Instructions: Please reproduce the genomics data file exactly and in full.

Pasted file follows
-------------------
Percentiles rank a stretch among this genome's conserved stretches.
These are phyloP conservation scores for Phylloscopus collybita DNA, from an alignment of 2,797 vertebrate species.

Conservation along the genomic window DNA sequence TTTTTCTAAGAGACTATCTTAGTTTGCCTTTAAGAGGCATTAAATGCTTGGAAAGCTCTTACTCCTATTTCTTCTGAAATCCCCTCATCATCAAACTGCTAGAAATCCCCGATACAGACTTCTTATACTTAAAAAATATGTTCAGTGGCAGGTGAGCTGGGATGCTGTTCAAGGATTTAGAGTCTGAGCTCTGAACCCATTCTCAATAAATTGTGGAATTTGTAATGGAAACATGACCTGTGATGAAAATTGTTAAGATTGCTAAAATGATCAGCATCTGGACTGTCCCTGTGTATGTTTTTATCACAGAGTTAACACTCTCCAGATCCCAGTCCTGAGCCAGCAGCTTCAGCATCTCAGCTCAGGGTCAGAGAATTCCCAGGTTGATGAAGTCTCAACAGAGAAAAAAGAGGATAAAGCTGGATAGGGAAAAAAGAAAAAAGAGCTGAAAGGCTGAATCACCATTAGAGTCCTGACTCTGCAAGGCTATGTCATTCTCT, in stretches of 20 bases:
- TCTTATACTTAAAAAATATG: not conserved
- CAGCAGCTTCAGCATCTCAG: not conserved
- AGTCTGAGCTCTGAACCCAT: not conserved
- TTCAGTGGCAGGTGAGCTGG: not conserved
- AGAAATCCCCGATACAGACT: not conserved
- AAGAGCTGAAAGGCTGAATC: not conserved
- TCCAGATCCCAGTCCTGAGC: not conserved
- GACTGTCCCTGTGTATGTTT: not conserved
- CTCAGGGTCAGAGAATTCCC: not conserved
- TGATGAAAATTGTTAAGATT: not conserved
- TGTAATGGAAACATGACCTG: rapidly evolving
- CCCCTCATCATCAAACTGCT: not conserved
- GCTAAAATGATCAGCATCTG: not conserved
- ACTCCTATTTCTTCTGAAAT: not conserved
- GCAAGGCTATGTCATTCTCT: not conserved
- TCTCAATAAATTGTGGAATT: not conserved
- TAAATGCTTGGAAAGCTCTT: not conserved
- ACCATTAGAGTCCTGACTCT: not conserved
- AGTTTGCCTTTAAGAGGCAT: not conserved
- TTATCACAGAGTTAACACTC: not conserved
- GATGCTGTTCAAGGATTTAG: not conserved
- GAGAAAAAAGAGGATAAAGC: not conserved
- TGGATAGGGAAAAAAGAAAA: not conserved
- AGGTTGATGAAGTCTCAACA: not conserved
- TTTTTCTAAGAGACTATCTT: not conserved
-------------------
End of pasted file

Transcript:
Percentiles rank a stretch among this genome's conserved stretches.
These are phyloP conservation scores for Phylloscopus collybita DNA, from an alignment of 2,797 vertebrate species.

Conservation along the genomic window DNA sequence TTTTTCTAAGAGACTATCTTAGTTTGCCTTTAAGAGGCATTAAATGCTTGGAAAGCTCTTACTCCTATTTCTTCTGAAATCCCCTCATCATCAAACTGCTAGAAATCCCCGATACAGACTTCTTATACTTAAAAAATATGTTCAGTGGCAGGTGAGCTGGGATGCTGTTCAAGGATTTAGAGTCTGAGCTCTGAACCCATTCTCAATAAATTGTGGAATTTGTAATGGAAACATGACCTGTGATGAAAATTGTTAAGATTGCTAAAATGATCAGCATCTGGACTGTCCCTGTGTATGTTTTTATCACAGAGTTAACACTCTCCAGATCCCAGTCCTGAGCCAGCAGCTTCAGCATCTCAGCTCAGGGTCAGAGAATTCCCAGGTTGATGAAGTCTCAACAGAGAAAAAAGAGGATAAAGCTGGATAGGGAAAAAAGAAAAAAGAGCTGAAAGGCTGAATCACCATTAGAGTCCTGACTCTGCAAGGCTATGTCATTCTCT, in stretches of 20 bases:
- TCTTATACTTAAAAAATATG: not conserved
- CAGCAGCTTCAGCATCTCAG: not conserved
- AGTCTGAGCTCTGAACCCAT: not conserved
- TTCAGTGGCAGGTGAGCTGG: not conserved
- AGAAATCCCCGATACAGACT: not conserved
- AAGAGCTGAAAGGCTGAATC: not conserved
- TCCAGATCCCAGTCCTGAGC: not conserved
- GACTGTCCCTGTGTATGTTT: not conserved
- CTCAGGGTCAGAGAATTCCC: not conserved
- TGATGAAAATTGTTAAGATT: not conserved
- TGTAATGGAAACATGACCTG: rapidly evolving
- CCCCTCATCATCAAACTGCT: not conserved
- GCTAAAATGATCAGCATCTG: not conserved
- ACTCCTATTTCTTCTGAAAT: not conserved
- GCAAGGCTATGTCATTCTCT: not conserved
- TCTCAATAAATTGTGGAATT: not conserved
- TAAATGCTTGGAAAGCTCTT: not conserved
- ACCATTAGAGTCCTGACTCT: not conserved
- AGTTTGCCTTTAAGAGGCAT: not conserved
- TTATCACAGAGTTAACACTC: not conserved
- GATGCTGTTCAAGGATTTAG: not conserved
- GAGAAAAAAGAGGATAAAGC: not conserved
- TGGATAGGGAAAAAAGAAAA: not conserved
- AGGTTGATGAAGTCTCAACA: not conserved
- TTTTTCTAAGAGACTATCTT: not conserved